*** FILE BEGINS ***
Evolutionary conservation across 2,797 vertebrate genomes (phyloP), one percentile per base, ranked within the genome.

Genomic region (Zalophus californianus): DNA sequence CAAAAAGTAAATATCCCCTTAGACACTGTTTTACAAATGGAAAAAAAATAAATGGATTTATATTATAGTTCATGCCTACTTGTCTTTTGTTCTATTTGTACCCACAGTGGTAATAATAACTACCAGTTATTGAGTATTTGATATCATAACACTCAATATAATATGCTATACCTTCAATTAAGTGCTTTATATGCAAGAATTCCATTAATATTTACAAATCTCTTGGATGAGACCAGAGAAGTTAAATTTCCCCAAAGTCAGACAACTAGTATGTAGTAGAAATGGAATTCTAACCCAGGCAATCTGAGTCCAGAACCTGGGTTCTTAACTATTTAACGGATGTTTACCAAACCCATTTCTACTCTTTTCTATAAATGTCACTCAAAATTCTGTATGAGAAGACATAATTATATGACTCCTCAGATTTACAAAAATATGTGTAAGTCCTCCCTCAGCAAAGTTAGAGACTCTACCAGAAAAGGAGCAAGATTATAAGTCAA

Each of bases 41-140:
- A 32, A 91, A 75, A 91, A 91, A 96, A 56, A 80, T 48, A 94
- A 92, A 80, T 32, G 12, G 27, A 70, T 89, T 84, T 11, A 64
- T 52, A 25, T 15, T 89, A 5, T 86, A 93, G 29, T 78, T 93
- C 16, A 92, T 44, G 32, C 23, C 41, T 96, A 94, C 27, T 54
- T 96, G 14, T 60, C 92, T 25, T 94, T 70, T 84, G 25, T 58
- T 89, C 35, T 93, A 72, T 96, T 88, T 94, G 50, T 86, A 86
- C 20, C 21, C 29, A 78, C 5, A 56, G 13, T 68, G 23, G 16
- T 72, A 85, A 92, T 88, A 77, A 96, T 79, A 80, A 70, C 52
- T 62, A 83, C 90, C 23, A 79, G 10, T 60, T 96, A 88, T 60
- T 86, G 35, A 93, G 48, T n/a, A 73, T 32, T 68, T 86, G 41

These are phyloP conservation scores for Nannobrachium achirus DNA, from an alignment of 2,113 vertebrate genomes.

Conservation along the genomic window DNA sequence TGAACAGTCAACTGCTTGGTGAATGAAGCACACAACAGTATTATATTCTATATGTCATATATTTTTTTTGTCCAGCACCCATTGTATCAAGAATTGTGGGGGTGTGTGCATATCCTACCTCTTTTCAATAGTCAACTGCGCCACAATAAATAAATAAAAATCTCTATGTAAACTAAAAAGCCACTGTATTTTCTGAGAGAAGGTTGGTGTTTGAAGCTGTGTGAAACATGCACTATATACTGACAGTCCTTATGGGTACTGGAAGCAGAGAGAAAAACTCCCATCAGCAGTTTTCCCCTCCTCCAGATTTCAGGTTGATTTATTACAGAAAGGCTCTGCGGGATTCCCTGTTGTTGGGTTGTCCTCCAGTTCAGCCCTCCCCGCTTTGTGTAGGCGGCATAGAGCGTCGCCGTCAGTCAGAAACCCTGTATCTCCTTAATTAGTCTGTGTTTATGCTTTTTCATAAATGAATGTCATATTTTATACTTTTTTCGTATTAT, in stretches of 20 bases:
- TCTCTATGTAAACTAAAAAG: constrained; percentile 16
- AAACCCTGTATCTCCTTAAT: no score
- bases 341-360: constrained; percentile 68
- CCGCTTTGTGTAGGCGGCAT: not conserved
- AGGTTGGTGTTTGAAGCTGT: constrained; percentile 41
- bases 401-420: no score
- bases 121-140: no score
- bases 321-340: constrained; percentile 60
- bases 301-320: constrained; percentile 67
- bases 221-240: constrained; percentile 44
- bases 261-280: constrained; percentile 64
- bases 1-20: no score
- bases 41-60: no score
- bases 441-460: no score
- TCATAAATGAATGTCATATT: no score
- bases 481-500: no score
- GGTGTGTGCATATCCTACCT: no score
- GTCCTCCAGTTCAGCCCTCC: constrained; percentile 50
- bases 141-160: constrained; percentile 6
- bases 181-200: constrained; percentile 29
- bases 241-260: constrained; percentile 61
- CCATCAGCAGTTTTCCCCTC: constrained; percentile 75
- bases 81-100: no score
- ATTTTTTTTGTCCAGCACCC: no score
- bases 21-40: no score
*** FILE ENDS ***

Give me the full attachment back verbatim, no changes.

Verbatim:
Evolutionary conservation across 2,797 vertebrate genomes (phyloP), one percentile per base, ranked within the genome.

Genomic region (Zalophus californianus): DNA sequence CAAAAAGTAAATATCCCCTTAGACACTGTTTTACAAATGGAAAAAAAATAAATGGATTTATATTATAGTTCATGCCTACTTGTCTTTTGTTCTATTTGTACCCACAGTGGTAATAATAACTACCAGTTATTGAGTATTTGATATCATAACACTCAATATAATATGCTATACCTTCAATTAAGTGCTTTATATGCAAGAATTCCATTAATATTTACAAATCTCTTGGATGAGACCAGAGAAGTTAAATTTCCCCAAAGTCAGACAACTAGTATGTAGTAGAAATGGAATTCTAACCCAGGCAATCTGAGTCCAGAACCTGGGTTCTTAACTATTTAACGGATGTTTACCAAACCCATTTCTACTCTTTTCTATAAATGTCACTCAAAATTCTGTATGAGAAGACATAATTATATGACTCCTCAGATTTACAAAAATATGTGTAAGTCCTCCCTCAGCAAAGTTAGAGACTCTACCAGAAAAGGAGCAAGATTATAAGTCAA

Each of bases 41-140:
- A 32, A 91, A 75, A 91, A 91, A 96, A 56, A 80, T 48, A 94
- A 92, A 80, T 32, G 12, G 27, A 70, T 89, T 84, T 11, A 64
- T 52, A 25, T 15, T 89, A 5, T 86, A 93, G 29, T 78, T 93
- C 16, A 92, T 44, G 32, C 23, C 41, T 96, A 94, C 27, T 54
- T 96, G 14, T 60, C 92, T 25, T 94, T 70, T 84, G 25, T 58
- T 89, C 35, T 93, A 72, T 96, T 88, T 94, G 50, T 86, A 86
- C 20, C 21, C 29, A 78, C 5, A 56, G 13, T 68, G 23, G 16
- T 72, A 85, A 92, T 88, A 77, A 96, T 79, A 80, A 70, C 52
- T 62, A 83, C 90, C 23, A 79, G 10, T 60, T 96, A 88, T 60
- T 86, G 35, A 93, G 48, T n/a, A 73, T 32, T 68, T 86, G 41

These are phyloP conservation scores for Nannobrachium achirus DNA, from an alignment of 2,113 vertebrate genomes.

Conservation along the genomic window DNA sequence TGAACAGTCAACTGCTTGGTGAATGAAGCACACAACAGTATTATATTCTATATGTCATATATTTTTTTTGTCCAGCACCCATTGTATCAAGAATTGTGGGGGTGTGTGCATATCCTACCTCTTTTCAATAGTCAACTGCGCCACAATAAATAAATAAAAATCTCTATGTAAACTAAAAAGCCACTGTATTTTCTGAGAGAAGGTTGGTGTTTGAAGCTGTGTGAAACATGCACTATATACTGACAGTCCTTATGGGTACTGGAAGCAGAGAGAAAAACTCCCATCAGCAGTTTTCCCCTCCTCCAGATTTCAGGTTGATTTATTACAGAAAGGCTCTGCGGGATTCCCTGTTGTTGGGTTGTCCTCCAGTTCAGCCCTCCCCGCTTTGTGTAGGCGGCATAGAGCGTCGCCGTCAGTCAGAAACCCTGTATCTCCTTAATTAGTCTGTGTTTATGCTTTTTCATAAATGAATGTCATATTTTATACTTTTTTCGTATTAT, in stretches of 20 bases:
- TCTCTATGTAAACTAAAAAG: constrained; percentile 16
- AAACCCTGTATCTCCTTAAT: no score
- bases 341-360: constrained; percentile 68
- CCGCTTTGTGTAGGCGGCAT: not conserved
- AGGTTGGTGTTTGAAGCTGT: constrained; percentile 41
- bases 401-420: no score
- bases 121-140: no score
- bases 321-340: constrained; percentile 60
- bases 301-320: constrained; percentile 67
- bases 221-240: constrained; percentile 44
- bases 261-280: constrained; percentile 64
- bases 1-20: no score
- bases 41-60: no score
- bases 441-460: no score
- TCATAAATGAATGTCATATT: no score
- bases 481-500: no score
- GGTGTGTGCATATCCTACCT: no score
- GTCCTCCAGTTCAGCCCTCC: constrained; percentile 50
- bases 141-160: constrained; percentile 6
- bases 181-200: constrained; percentile 29
- bases 241-260: constrained; percentile 61
- CCATCAGCAGTTTTCCCCTC: constrained; percentile 75
- bases 81-100: no score
- ATTTTTTTTGTCCAGCACCC: no score
- bases 21-40: no score